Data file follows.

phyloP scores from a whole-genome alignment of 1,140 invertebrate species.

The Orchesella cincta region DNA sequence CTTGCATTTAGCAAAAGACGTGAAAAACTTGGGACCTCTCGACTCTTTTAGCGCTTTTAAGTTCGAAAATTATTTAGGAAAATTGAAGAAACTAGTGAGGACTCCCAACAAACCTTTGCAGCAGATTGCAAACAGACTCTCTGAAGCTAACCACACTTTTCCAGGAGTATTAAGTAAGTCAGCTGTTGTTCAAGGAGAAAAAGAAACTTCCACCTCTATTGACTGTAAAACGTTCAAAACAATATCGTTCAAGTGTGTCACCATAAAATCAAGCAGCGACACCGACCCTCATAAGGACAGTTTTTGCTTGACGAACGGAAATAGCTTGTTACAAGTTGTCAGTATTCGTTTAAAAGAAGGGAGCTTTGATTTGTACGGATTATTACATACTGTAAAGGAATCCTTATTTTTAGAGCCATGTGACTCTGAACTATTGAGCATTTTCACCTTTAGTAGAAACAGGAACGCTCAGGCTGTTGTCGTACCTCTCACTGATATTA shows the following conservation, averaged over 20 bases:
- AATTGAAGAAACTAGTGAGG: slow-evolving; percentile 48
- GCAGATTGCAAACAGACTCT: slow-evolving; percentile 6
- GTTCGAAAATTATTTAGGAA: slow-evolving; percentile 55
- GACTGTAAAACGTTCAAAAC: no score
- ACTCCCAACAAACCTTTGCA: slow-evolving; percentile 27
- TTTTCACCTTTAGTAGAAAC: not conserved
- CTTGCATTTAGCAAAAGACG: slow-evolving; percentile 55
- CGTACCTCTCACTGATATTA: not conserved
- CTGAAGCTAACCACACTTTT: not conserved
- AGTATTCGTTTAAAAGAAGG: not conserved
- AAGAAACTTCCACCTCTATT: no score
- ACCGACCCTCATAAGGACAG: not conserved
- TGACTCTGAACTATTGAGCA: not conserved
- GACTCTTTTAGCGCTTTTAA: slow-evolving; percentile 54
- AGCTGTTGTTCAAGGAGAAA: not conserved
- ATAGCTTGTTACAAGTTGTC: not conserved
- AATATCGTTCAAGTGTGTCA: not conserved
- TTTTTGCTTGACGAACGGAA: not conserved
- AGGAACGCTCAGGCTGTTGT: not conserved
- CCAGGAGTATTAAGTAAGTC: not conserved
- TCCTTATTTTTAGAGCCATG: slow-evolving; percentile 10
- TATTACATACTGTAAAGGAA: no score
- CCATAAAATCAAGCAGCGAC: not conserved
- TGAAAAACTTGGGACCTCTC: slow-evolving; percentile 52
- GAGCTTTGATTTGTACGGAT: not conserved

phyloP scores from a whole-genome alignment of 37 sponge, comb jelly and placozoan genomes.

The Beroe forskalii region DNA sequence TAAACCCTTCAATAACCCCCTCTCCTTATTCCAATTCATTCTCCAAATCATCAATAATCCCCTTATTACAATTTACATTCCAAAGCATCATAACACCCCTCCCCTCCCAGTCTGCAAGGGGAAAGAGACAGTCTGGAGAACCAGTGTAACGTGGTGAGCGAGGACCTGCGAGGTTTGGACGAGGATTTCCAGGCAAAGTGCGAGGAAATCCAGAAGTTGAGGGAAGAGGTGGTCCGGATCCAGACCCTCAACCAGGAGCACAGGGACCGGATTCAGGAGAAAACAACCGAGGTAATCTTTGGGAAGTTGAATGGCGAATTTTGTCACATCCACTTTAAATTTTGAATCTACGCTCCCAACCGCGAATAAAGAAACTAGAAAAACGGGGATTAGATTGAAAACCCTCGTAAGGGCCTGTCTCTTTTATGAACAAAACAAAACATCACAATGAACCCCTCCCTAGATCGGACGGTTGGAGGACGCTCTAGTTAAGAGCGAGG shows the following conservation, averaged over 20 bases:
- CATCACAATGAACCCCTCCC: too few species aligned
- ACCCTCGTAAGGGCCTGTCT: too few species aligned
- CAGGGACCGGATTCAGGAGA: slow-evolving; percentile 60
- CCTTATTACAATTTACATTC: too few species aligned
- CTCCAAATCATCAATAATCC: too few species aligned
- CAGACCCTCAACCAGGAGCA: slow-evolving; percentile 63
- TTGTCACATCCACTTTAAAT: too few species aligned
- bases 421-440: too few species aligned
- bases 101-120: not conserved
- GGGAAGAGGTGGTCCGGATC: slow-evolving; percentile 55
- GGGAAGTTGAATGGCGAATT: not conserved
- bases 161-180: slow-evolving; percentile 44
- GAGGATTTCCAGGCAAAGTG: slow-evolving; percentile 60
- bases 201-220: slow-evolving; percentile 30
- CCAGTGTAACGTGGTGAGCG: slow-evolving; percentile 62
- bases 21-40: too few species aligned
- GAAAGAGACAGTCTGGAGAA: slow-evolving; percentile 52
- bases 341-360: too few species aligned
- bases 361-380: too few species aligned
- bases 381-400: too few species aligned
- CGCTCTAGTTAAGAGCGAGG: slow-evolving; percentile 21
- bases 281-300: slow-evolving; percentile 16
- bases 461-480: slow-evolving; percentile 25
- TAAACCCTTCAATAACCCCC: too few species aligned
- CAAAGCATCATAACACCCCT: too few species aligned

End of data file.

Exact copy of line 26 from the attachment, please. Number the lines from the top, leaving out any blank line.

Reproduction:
- TGAAAAACTTGGGACCTCTC: slow-evolving; percentile 52